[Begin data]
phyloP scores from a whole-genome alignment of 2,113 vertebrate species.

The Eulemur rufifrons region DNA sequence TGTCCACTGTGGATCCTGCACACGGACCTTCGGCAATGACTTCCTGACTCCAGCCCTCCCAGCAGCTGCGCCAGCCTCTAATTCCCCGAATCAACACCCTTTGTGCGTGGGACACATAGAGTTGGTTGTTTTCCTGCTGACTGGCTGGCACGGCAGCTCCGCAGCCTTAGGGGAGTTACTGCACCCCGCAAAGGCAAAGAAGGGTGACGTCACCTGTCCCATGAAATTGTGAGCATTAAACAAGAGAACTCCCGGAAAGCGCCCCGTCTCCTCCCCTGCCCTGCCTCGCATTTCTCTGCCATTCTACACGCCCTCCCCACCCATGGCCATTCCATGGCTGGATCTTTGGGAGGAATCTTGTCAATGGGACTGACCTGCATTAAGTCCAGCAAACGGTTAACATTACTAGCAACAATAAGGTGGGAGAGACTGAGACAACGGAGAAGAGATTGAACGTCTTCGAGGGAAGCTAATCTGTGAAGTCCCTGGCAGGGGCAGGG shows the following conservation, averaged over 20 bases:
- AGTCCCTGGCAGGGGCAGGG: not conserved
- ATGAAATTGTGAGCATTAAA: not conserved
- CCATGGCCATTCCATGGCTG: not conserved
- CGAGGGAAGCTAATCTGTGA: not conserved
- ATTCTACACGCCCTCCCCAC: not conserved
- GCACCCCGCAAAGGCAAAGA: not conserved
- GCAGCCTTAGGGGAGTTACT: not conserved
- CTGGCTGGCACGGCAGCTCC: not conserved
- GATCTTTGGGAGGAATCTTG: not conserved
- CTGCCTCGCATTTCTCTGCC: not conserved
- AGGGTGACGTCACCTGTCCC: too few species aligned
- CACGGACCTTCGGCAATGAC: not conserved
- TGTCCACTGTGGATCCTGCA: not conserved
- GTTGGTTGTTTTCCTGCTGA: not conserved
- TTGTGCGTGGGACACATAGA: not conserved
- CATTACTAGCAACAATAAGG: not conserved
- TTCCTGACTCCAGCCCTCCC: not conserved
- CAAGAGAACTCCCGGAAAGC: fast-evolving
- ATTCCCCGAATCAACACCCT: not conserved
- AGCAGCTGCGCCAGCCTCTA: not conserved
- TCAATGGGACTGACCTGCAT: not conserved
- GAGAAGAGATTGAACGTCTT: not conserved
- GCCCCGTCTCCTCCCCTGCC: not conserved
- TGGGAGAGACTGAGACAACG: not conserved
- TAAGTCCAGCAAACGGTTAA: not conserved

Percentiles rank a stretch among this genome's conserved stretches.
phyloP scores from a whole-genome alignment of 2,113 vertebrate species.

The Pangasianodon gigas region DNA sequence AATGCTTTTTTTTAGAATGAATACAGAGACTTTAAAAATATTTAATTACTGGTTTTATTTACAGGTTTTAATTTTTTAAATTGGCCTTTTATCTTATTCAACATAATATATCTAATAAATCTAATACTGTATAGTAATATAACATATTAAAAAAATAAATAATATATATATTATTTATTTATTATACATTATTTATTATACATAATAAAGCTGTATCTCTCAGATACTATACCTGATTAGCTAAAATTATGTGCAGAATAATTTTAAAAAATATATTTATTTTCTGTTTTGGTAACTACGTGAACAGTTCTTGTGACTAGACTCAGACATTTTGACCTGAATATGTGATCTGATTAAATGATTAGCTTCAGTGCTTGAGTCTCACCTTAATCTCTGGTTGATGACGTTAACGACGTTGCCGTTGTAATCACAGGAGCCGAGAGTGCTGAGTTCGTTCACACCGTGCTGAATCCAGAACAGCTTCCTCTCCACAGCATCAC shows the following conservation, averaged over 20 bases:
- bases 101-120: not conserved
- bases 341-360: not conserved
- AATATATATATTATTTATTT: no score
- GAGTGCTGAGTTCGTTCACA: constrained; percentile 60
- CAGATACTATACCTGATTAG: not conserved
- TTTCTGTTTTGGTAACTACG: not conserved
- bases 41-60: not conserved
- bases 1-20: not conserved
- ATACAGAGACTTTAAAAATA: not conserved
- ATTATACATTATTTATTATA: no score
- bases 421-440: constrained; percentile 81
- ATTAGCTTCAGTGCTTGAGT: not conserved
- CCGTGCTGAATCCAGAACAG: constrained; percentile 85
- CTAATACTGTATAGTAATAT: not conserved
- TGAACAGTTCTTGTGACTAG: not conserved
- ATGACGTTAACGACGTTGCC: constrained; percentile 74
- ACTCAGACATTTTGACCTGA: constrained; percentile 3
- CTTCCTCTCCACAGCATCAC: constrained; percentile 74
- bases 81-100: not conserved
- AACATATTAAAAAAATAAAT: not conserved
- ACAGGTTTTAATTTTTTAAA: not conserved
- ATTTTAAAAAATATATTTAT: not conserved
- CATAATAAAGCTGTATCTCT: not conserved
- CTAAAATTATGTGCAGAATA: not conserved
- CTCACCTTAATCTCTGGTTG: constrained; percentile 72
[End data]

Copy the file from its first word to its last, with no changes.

phyloP scores from a whole-genome alignment of 2,113 vertebrate species.

The Eulemur rufifrons region DNA sequence TGTCCACTGTGGATCCTGCACACGGACCTTCGGCAATGACTTCCTGACTCCAGCCCTCCCAGCAGCTGCGCCAGCCTCTAATTCCCCGAATCAACACCCTTTGTGCGTGGGACACATAGAGTTGGTTGTTTTCCTGCTGACTGGCTGGCACGGCAGCTCCGCAGCCTTAGGGGAGTTACTGCACCCCGCAAAGGCAAAGAAGGGTGACGTCACCTGTCCCATGAAATTGTGAGCATTAAACAAGAGAACTCCCGGAAAGCGCCCCGTCTCCTCCCCTGCCCTGCCTCGCATTTCTCTGCCATTCTACACGCCCTCCCCACCCATGGCCATTCCATGGCTGGATCTTTGGGAGGAATCTTGTCAATGGGACTGACCTGCATTAAGTCCAGCAAACGGTTAACATTACTAGCAACAATAAGGTGGGAGAGACTGAGACAACGGAGAAGAGATTGAACGTCTTCGAGGGAAGCTAATCTGTGAAGTCCCTGGCAGGGGCAGGG shows the following conservation, averaged over 20 bases:
- AGTCCCTGGCAGGGGCAGGG: not conserved
- ATGAAATTGTGAGCATTAAA: not conserved
- CCATGGCCATTCCATGGCTG: not conserved
- CGAGGGAAGCTAATCTGTGA: not conserved
- ATTCTACACGCCCTCCCCAC: not conserved
- GCACCCCGCAAAGGCAAAGA: not conserved
- GCAGCCTTAGGGGAGTTACT: not conserved
- CTGGCTGGCACGGCAGCTCC: not conserved
- GATCTTTGGGAGGAATCTTG: not conserved
- CTGCCTCGCATTTCTCTGCC: not conserved
- AGGGTGACGTCACCTGTCCC: too few species aligned
- CACGGACCTTCGGCAATGAC: not conserved
- TGTCCACTGTGGATCCTGCA: not conserved
- GTTGGTTGTTTTCCTGCTGA: not conserved
- TTGTGCGTGGGACACATAGA: not conserved
- CATTACTAGCAACAATAAGG: not conserved
- TTCCTGACTCCAGCCCTCCC: not conserved
- CAAGAGAACTCCCGGAAAGC: fast-evolving
- ATTCCCCGAATCAACACCCT: not conserved
- AGCAGCTGCGCCAGCCTCTA: not conserved
- TCAATGGGACTGACCTGCAT: not conserved
- GAGAAGAGATTGAACGTCTT: not conserved
- GCCCCGTCTCCTCCCCTGCC: not conserved
- TGGGAGAGACTGAGACAACG: not conserved
- TAAGTCCAGCAAACGGTTAA: not conserved

Percentiles rank a stretch among this genome's conserved stretches.
phyloP scores from a whole-genome alignment of 2,113 vertebrate species.

The Pangasianodon gigas region DNA sequence AATGCTTTTTTTTAGAATGAATACAGAGACTTTAAAAATATTTAATTACTGGTTTTATTTACAGGTTTTAATTTTTTAAATTGGCCTTTTATCTTATTCAACATAATATATCTAATAAATCTAATACTGTATAGTAATATAACATATTAAAAAAATAAATAATATATATATTATTTATTTATTATACATTATTTATTATACATAATAAAGCTGTATCTCTCAGATACTATACCTGATTAGCTAAAATTATGTGCAGAATAATTTTAAAAAATATATTTATTTTCTGTTTTGGTAACTACGTGAACAGTTCTTGTGACTAGACTCAGACATTTTGACCTGAATATGTGATCTGATTAAATGATTAGCTTCAGTGCTTGAGTCTCACCTTAATCTCTGGTTGATGACGTTAACGACGTTGCCGTTGTAATCACAGGAGCCGAGAGTGCTGAGTTCGTTCACACCGTGCTGAATCCAGAACAGCTTCCTCTCCACAGCATCAC shows the following conservation, averaged over 20 bases:
- bases 101-120: not conserved
- bases 341-360: not conserved
- AATATATATATTATTTATTT: no score
- GAGTGCTGAGTTCGTTCACA: constrained; percentile 60
- CAGATACTATACCTGATTAG: not conserved
- TTTCTGTTTTGGTAACTACG: not conserved
- bases 41-60: not conserved
- bases 1-20: not conserved
- ATACAGAGACTTTAAAAATA: not conserved
- ATTATACATTATTTATTATA: no score
- bases 421-440: constrained; percentile 81
- ATTAGCTTCAGTGCTTGAGT: not conserved
- CCGTGCTGAATCCAGAACAG: constrained; percentile 85
- CTAATACTGTATAGTAATAT: not conserved
- TGAACAGTTCTTGTGACTAG: not conserved
- ATGACGTTAACGACGTTGCC: constrained; percentile 74
- ACTCAGACATTTTGACCTGA: constrained; percentile 3
- CTTCCTCTCCACAGCATCAC: constrained; percentile 74
- bases 81-100: not conserved
- AACATATTAAAAAAATAAAT: not conserved
- ACAGGTTTTAATTTTTTAAA: not conserved
- ATTTTAAAAAATATATTTAT: not conserved
- CATAATAAAGCTGTATCTCT: not conserved
- CTAAAATTATGTGCAGAATA: not conserved
- CTCACCTTAATCTCTGGTTG: constrained; percentile 72